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Open Connectivity Foundation opens up to Matter

Matter is not alone with its approach of connecting devices in the smart home via a common language. There have been previous attempts to create such a cross-manufacturer protocol. One of the oldest initiatives of this kind is the Open Connectivity Foundation, orOCF for short (link).

OCF was formed in 2016 from the merger of several company alliances. The Open Internet Consortium (OIC) – founded in 2014 by Intel, Samsung, Dell and chip manufacturer Broadcom – merged with the UPnP Forum (Microsoft, Nokia, Siemens, Samsung, Sony …) and the Allseen Alliance (Alljoyn) of Electrolux, Canon, Cisco, LG, Samsung and others. The fact that some of the companies were already involved in all three alliances and that the standardisation of IoT devices pursued an open source approach facilitated the collaboration.

The Open Connectivity Foundation then presented its “world’s first international standard for the smart home” at CES 2020 in Las Vegas. Members such as BSC Computer, Haier, LG and Samsung demonstrated beta versions of their products – including televisions and tablets, but also household appliances such as air conditioners and robot vacuum cleaners. The claim that OCF works independently of the transport layer sounded promising. Thanks to platform-neutral encryption, secure communication should also be possible via Bluetooth, EnOcean, Zigbee and Z-Wave in addition to Wi-Fi and LAN – both locally on site and via cloud servers over the internet. The development of a chip platform for the Thread wireless protocol was also announced in 2021.

OCF extends its framework with a Matter Bridge

However, the big product rush has not materialised so far. The OCF currently only lists a few dozen certified products on its website (link), but points out that the list is incomplete because some companies prefer to keep this information private. It is therefore interesting that the Open Connectivity Foundation is now announcing (link) a Matter Bridge. An update of the software framework (2.2.7, link) enables Matter products and OCF products to coexist and interact in the same smart home. This seems only logical, as both solutions basically pursue the same goal. The Open Connectivity Foundation also standardises things that are among the fundamental benefits of Matter:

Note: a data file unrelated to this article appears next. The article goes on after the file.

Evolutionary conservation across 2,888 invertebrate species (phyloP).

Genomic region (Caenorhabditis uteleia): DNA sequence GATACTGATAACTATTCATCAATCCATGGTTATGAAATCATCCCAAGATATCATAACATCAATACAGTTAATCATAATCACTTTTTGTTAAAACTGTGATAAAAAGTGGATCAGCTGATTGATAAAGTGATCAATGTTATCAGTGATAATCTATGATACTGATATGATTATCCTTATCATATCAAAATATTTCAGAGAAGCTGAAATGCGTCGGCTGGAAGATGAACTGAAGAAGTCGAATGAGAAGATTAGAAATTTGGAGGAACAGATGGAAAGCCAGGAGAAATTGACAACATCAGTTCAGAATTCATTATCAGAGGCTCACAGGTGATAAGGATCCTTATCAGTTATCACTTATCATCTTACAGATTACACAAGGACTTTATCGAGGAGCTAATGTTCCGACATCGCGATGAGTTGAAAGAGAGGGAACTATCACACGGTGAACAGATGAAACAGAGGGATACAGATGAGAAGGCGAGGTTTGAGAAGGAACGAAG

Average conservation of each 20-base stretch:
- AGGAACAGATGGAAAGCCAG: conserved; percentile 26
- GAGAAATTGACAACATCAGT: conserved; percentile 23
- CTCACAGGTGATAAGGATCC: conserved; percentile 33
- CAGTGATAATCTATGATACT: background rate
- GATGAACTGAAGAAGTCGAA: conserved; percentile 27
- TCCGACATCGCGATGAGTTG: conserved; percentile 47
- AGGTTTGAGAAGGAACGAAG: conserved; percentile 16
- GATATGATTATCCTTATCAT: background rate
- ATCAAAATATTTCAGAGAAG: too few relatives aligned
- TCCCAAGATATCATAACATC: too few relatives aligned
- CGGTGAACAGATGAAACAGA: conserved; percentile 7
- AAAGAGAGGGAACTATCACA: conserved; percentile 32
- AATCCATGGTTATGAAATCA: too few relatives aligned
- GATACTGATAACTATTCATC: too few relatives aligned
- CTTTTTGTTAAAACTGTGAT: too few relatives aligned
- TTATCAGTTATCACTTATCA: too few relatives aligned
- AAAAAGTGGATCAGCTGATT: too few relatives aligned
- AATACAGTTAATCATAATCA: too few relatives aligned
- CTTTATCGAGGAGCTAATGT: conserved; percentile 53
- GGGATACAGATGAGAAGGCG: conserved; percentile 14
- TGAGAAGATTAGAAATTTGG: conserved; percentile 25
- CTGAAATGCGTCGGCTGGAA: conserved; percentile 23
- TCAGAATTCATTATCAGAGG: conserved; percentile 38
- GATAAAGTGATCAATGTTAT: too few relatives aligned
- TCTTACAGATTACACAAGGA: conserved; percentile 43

• Authentication: The basis of all IoT security is the proven identity of devices. Similar to Matter, OCF enables this via digital certificates in every endpoint – on end devices as well as in gateways and cloud services. The asymmetric cryptography used and the ecosystem’s public key infrastructure (PKI) are also similar.
  • Commissioning: The OCF standard offers secure mechanisms for authorisation to mitigate risks during the onboarding process. When new devices or services are added, they must identify themselves in order to access the other resources and vice versa. Their access can be controlled via control lists and authorisations.
  • Communication: Sensitive information is encrypted using TLS and DTLS security protocols to make it inaccessible to unauthorised persons. There are restrictive standard guidelines for data traffic in the network – to protect against unintentional or malicious denial of service (DoS) attacks on the smart home.
  • Updates: The OCF specification supports updates to the device firmware in order to rectify discovered vulnerabilities or exclude potentially dangerous products. An online repository, the OCF Conformance Management System (OCMS), can be used to determine the certification status of a certified device, including its security attributes and the OCF version againts which it has been certified. This is reminiscent of the Distributed Compliance Ledger (DCL) in the Matter standard.

However, the data model differs significantly in one respect: Matter devices form a trusted group, known as a Fabric, during installation. Matter Fabrics are logical collections of communicating nodes that share a common root directory and a common configuration. A Matter Node can therefore join several fabrics and store several Node IDs for each individual fabric. There is no equivalent to this in OCF. Therefore, in bridging mode, the IDs for Fabric and Node on the Matter side cannot simply be translated into the OCF data model.

Support for five device types from Matter 1.0

Instead, the individual clusters of Matter device types – such as on/off and brightness for a dimmable light – are mapped to the corresponding resources at OCF. Provided, of course, that this correspondence exists on the part of the Open Connectivity Foundation. According to the OCF’s Secure IP Device Framework, this is currently only the case for five device classes: on/off lights, dimmable lights, on/off plugs, thermostats and fans. Technically, the framework is still on Matter version 1.0, but a start has been made. And, as we know, Matter ecosystems are not built in a single day either.

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